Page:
While stress may not be a direct cause of cancer, prolonged stress can lead to a person adopting behaviors that are known factors leading to an increase in the likelihood of developing cancer during ones lifetime, such as smoking, overeating and abusing drugs or alcohol.

There is no definitive research that shows massage can cure or even prevent cancer. Thats the bad news. The good news is that massage is well known for reducing stress and helping to enhance the immune system, and it has been shown that well managed stress and a healthy immune system might just be one of the keys to the inherent control of cancer cells within the body.

Research indicates that regular massage reduces both cortisol levels and the production of epinephrine, which are released when the body switches from rest and digest to fight, flight or freeze mode. Massage has also been shown to enhance the immune system and increase the ability to fight off illness and fatigue.

For massage to be truly effective it should be received on a regular basis once a week, every two weeks, even once a month is helpful. A one-time massage may feel great, but for it to have a long-lasting effect on the body and to be considered therapeutic, receiving massage should be a long-term commitment both for the massage therapist and for clients. In addition to getting a massage there are many ways to help reduce overall stress. Using yoga, meditation, taking breaks from a hectic schedule and doing things you love all contribute to both stress reduction and immune system enhancement.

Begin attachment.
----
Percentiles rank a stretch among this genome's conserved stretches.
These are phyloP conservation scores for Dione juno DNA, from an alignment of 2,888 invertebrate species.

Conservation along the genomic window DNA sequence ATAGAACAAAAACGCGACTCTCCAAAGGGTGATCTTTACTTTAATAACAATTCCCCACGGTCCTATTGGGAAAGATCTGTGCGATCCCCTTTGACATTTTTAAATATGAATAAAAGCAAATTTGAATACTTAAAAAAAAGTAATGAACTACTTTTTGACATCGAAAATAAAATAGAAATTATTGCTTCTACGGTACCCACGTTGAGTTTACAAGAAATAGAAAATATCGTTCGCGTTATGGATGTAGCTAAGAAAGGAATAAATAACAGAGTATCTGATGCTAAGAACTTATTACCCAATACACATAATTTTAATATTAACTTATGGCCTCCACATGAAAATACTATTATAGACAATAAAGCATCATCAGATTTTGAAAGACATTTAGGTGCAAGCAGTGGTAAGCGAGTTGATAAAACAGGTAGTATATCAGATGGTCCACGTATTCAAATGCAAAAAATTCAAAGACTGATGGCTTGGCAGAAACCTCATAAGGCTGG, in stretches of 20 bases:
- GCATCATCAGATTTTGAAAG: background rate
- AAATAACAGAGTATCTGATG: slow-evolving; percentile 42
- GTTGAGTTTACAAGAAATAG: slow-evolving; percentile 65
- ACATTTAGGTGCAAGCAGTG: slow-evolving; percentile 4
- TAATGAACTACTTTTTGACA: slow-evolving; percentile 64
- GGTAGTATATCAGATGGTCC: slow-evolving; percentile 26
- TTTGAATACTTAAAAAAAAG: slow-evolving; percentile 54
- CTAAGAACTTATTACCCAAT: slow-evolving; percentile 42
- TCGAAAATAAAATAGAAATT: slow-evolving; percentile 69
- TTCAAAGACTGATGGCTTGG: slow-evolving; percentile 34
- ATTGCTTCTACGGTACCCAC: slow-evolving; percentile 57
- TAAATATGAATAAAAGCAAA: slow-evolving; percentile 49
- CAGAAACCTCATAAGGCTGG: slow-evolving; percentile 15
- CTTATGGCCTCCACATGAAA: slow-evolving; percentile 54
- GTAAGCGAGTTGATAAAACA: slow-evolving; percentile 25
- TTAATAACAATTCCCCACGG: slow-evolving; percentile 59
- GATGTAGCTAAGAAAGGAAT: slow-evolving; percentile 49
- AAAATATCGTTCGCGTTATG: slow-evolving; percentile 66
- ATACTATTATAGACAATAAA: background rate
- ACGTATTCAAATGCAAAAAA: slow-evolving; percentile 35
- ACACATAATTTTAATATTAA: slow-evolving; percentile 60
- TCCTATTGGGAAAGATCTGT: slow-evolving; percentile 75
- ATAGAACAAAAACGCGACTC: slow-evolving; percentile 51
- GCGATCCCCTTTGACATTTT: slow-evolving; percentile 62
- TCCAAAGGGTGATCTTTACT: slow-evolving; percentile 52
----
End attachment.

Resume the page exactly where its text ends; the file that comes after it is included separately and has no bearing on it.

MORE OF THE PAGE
With results inconclusive as to the connection between stress and cancer, perhaps it is best to err on the side of being proactive. Keeping yourself mentally sound and physically fit by eating right, staying active and getting a regular massage might just be the way to a long, healthy life!

Editors Note: If a client comes in with a diagnosis of cancer, the massage therapist should receive written clearance from his or her doctor before proceeding with any massage therapy. It is also advised that the massage therapist have advance training in working with cancer patients.

Advanced Anatomy and PathologyCancer and MassageOncology Massage: Fact vs. MythStress Reduction Through Bodywork

Stress: Massage Benefits and Precautions

Cancer: Massage Benefits and Precautions

Cancer Facts & Figures 2010. American Cancer Society, 2010. Web. 29 Jun 2010. http://www.cancer.org/downloads/STT/Cancer_Facts_and_Figures_2010.

Hurt-Kozarovich, Lisa. Stress: A Cause of Cancer?. PsychCentral. N.p., 10 Dec 2006. Web. 29 Jun 2010. http://psychcentral.com/lib/2006/stress-a-cause-of-cancer/all/1.

Psychological Stress and Cancer: Questions and Answers. National Cancer Institute, 29 Apr 2008. Web. 29 Jun 2010. http://www.cancer.gov/cancertopics/facatsheet/Risk/stress.

Stress and Cancer. Cancer Research UK, 16 Mar 2010. Web. 29 Jun 2010. http://info.cancerresearchuk.org/healthyliving/cancercontroversies.

What Is Cancer?. National Cancer Institute, 11 May 2009. Web. 29 Jun 2010. http://www.cancer.gov/cancertopics/what-is-cancer.

Zand, Sarvenaz. How Stress May Affect Cancer: Scientists Investigate Whether Stress Can Exacerbate Diseases Like Cancer. ABC News Internet Ventures, 08 Mar 2006. Web. 29 Jun 2010. http://abcnews.go.com/health/story?id=17016338page=1.

View post:
Can Stress Cause Cancer? | Massage Professionals Update

Related Post